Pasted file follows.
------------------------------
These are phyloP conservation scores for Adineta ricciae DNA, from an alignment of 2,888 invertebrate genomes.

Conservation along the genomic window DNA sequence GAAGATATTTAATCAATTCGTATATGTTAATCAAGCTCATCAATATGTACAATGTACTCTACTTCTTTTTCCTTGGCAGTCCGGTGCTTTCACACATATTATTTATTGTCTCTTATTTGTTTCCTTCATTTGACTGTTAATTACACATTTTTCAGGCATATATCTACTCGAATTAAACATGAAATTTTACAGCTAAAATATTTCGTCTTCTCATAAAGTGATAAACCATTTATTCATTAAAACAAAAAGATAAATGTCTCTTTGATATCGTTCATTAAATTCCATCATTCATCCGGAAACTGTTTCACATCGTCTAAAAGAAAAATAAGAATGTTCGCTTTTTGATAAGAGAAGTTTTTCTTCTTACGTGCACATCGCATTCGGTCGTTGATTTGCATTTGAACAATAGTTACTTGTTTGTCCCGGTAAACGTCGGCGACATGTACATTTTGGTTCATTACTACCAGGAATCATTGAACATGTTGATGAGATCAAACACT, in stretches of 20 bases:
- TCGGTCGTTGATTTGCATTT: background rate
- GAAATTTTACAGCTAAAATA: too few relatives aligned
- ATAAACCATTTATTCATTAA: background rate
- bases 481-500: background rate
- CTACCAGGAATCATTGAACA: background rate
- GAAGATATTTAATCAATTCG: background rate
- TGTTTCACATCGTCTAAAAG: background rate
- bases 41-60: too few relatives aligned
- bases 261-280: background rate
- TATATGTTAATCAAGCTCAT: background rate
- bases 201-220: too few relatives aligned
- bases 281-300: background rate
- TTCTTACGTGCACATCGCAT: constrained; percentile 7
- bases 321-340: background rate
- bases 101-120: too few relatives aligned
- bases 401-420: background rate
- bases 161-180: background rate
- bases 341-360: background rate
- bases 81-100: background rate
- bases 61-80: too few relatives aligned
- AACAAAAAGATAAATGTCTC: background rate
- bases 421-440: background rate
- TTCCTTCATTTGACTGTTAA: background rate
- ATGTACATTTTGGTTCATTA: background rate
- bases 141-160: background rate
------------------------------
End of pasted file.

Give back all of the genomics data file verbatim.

These are phyloP conservation scores for Adineta ricciae DNA, from an alignment of 2,888 invertebrate genomes.

Conservation along the genomic window DNA sequence GAAGATATTTAATCAATTCGTATATGTTAATCAAGCTCATCAATATGTACAATGTACTCTACTTCTTTTTCCTTGGCAGTCCGGTGCTTTCACACATATTATTTATTGTCTCTTATTTGTTTCCTTCATTTGACTGTTAATTACACATTTTTCAGGCATATATCTACTCGAATTAAACATGAAATTTTACAGCTAAAATATTTCGTCTTCTCATAAAGTGATAAACCATTTATTCATTAAAACAAAAAGATAAATGTCTCTTTGATATCGTTCATTAAATTCCATCATTCATCCGGAAACTGTTTCACATCGTCTAAAAGAAAAATAAGAATGTTCGCTTTTTGATAAGAGAAGTTTTTCTTCTTACGTGCACATCGCATTCGGTCGTTGATTTGCATTTGAACAATAGTTACTTGTTTGTCCCGGTAAACGTCGGCGACATGTACATTTTGGTTCATTACTACCAGGAATCATTGAACATGTTGATGAGATCAAACACT, in stretches of 20 bases:
- TCGGTCGTTGATTTGCATTT: background rate
- GAAATTTTACAGCTAAAATA: too few relatives aligned
- ATAAACCATTTATTCATTAA: background rate
- bases 481-500: background rate
- CTACCAGGAATCATTGAACA: background rate
- GAAGATATTTAATCAATTCG: background rate
- TGTTTCACATCGTCTAAAAG: background rate
- bases 41-60: too few relatives aligned
- bases 261-280: background rate
- TATATGTTAATCAAGCTCAT: background rate
- bases 201-220: too few relatives aligned
- bases 281-300: background rate
- TTCTTACGTGCACATCGCAT: constrained; percentile 7
- bases 321-340: background rate
- bases 101-120: too few relatives aligned
- bases 401-420: background rate
- bases 161-180: background rate
- bases 341-360: background rate
- bases 81-100: background rate
- bases 61-80: too few relatives aligned
- AACAAAAAGATAAATGTCTC: background rate
- bases 421-440: background rate
- TTCCTTCATTTGACTGTTAA: background rate
- ATGTACATTTTGGTTCATTA: background rate
- bases 141-160: background rate